Strategic Finance's receivers say debenture investors will receive an interim distribution of between 1.5 cents and 2.5c in the dollar by September 3.
(Update adds further detail).
However, the sale of the failed property financier's loan book has been delayed and most of its loan valuations have fallen "significantly" in the past six months. The receivers won't provide any overall expected recovery range until the sales process is complete and say they can't say when the next distribution will be made to investors.
In their second letter to investors, out today, John Fisk and Colin McCloy of PricewaterhouseCoopers say the total amount of the interim distribution will be between NZ$5.5 million and NZ$9.2 million. The payout will be calculated on investors' secured debenture investment as at August 7, 2008.
A letter from trustee Perpetual Trust to each secured debenture investor confirming the exact amount of the interm distribution and the payment method, by direct credit or cheque, will be sent about a week before the payout.
Sale of the loan book, which consisted of 87 loans and had a total net book value of NZ$229.1 million at February 28, has been delayed due to the "complexity" of some of the exposures and the time taken to obtain valuations on the top 20 loans. Potential buyers wanted updated valuations, and one - of a large and complex commercial development - remains outstanding.
Furthermore in the majority of cases the updated valuations were at levels "significantly below" the net loan book value as at February 28.
"As you will appreciate, this has impacted on the level of the indicative offers from the interested parties," the receivers said.
Based on the expected timing of the receipt of the last valuation, Fisk and McCloy said they now expect to receive final bids for the loan book in September.
"Once the final bids are received, we will assess the final offers against the expected realisations in the loan book and make a decision on whether a sale of the loan book will proceed, or alternatively, whether the receivers will continue to recover the loans."
They said given the sales process was still ongoing, any announcement of a final expected recovery range for investors could impact on final bids for the loans. Therefore, no final recovery prediction would be made until the sales process was completed.
"Overall, achieving loan recoveries remains challenging due to market conditions and, in certain cases, enforcement action by prior ranking security holders has resulted in nominal or no recoveries," Fisk and McCloy added.
"It is difficult to provide guidance on when the next distribution will be made. However, we are committed to making distributions to secured debenture investors as funds become available."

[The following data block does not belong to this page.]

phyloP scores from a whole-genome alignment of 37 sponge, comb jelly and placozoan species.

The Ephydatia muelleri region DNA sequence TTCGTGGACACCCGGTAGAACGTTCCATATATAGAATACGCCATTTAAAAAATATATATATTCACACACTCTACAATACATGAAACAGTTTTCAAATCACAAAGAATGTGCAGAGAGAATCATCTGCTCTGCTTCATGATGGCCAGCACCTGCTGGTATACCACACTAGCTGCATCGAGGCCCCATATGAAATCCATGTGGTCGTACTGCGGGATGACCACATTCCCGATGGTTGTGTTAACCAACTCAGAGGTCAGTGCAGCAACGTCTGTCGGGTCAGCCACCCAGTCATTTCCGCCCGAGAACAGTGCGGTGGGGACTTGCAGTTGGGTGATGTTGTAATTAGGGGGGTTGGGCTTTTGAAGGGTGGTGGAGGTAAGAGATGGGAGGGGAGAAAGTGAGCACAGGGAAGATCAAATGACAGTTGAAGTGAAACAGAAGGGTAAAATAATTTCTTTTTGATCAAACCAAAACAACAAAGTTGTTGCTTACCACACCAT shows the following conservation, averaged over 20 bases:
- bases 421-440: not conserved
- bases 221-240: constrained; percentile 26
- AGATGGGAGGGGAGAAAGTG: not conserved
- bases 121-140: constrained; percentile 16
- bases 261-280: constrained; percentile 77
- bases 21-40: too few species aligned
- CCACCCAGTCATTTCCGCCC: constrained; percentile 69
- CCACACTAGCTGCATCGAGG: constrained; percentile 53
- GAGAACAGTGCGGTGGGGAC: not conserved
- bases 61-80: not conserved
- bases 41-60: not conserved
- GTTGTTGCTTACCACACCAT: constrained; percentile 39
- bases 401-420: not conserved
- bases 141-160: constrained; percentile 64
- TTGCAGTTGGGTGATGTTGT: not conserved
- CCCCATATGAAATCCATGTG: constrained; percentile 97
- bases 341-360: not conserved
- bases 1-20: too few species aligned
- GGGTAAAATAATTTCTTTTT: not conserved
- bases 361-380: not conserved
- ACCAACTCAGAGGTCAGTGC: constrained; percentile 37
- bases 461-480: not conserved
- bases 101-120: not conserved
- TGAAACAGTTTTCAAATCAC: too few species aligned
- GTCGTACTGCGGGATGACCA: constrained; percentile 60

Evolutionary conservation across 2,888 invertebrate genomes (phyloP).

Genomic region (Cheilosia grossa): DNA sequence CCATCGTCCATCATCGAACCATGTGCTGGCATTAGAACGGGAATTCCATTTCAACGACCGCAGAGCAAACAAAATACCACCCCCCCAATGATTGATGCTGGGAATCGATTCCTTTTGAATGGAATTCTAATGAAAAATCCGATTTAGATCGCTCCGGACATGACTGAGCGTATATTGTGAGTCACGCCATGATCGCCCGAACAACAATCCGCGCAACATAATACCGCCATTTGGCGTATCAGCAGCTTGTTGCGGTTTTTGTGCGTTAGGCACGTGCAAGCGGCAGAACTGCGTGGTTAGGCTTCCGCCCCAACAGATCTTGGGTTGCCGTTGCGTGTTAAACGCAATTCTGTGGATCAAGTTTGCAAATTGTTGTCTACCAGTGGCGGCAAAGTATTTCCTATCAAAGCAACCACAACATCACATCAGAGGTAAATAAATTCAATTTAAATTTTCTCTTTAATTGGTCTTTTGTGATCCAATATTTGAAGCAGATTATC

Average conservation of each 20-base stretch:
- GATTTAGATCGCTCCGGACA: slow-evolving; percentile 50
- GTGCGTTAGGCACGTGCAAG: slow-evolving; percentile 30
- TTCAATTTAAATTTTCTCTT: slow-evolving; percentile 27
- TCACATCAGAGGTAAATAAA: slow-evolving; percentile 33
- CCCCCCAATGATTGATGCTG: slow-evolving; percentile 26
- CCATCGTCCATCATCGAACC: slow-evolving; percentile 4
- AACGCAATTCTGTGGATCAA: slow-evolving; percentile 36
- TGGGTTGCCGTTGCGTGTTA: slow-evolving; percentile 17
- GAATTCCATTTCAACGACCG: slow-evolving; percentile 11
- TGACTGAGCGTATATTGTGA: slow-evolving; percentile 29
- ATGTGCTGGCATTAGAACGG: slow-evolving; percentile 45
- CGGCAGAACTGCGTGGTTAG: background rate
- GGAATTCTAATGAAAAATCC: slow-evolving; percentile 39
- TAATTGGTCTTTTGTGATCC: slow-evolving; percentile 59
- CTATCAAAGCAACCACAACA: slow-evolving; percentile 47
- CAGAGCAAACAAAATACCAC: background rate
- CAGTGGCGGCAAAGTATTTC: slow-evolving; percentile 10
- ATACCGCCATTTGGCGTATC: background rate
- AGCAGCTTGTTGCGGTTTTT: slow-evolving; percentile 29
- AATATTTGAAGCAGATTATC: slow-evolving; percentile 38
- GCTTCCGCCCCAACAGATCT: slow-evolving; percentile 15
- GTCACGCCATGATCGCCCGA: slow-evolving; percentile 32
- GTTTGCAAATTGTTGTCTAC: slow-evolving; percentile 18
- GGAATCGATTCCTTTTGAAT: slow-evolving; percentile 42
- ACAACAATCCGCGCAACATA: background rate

Indicative bids for the loan book were received on June 14. "Certain parties" were invited to a second stage of bidding with these parties now undertaking further due diligence on the loan book.
Strategic froze repayments to investors in August 2008 blaming tough conditions in the property market. Investors then voted for a moratorium in December 2008 that aimed to repay them 100% of their principal investments plus interest through asset realisations over five years. At that time Strategic's loan book was valued at NZ$477 million.
However, Perpetual Trust called in the receivers in March, with about 13,000 investors owed about NZ$417 million, after Strategic failed to generate sufficient loan recoveries for a repayment to investors' that was due in January.
Based on discussions with the borrowers, legal advisers and specialist property advisers, PricewaterhouseCoopers was continuing to implement individual loan strategies, which should maximise returns to investors, said Fisk and McCloy.
About 58% of the net loan book as of February 28 was secured through second ranking mortgages over the underlying properties.
"In a number of those loans, Strategic Finance is heavily dependent upon the actions of prior ranking mortgagees as to what funds, if any, are available to Strategic," said Fisk and McCloy.
The receivers' said they expected to issue their next report by October 29, at which point they would be able to advise on the outcome of the sales process and said by then the nature and timing of further distributions would be clearer.
Strategic, which counted former All Blacks captain and New Zealand Rugby Union chairman Jock Hobbs among its directors, was involved in financing Auckland's Soho Square development, the Sentinel Tower project in Takapuna and the Fiji Hilton.
Most loans were on a capitalised interest basis, which meant interest accruing was added to the loan balance and received on repayment of the loan, rather than being paid to Strategic on a monthly or quarterly basis.
Strategic Finance's former chief executive, Kerry Finnigan, told interest.co.nz earlier this week management didn't believe it had done anything wrong during the company's demise.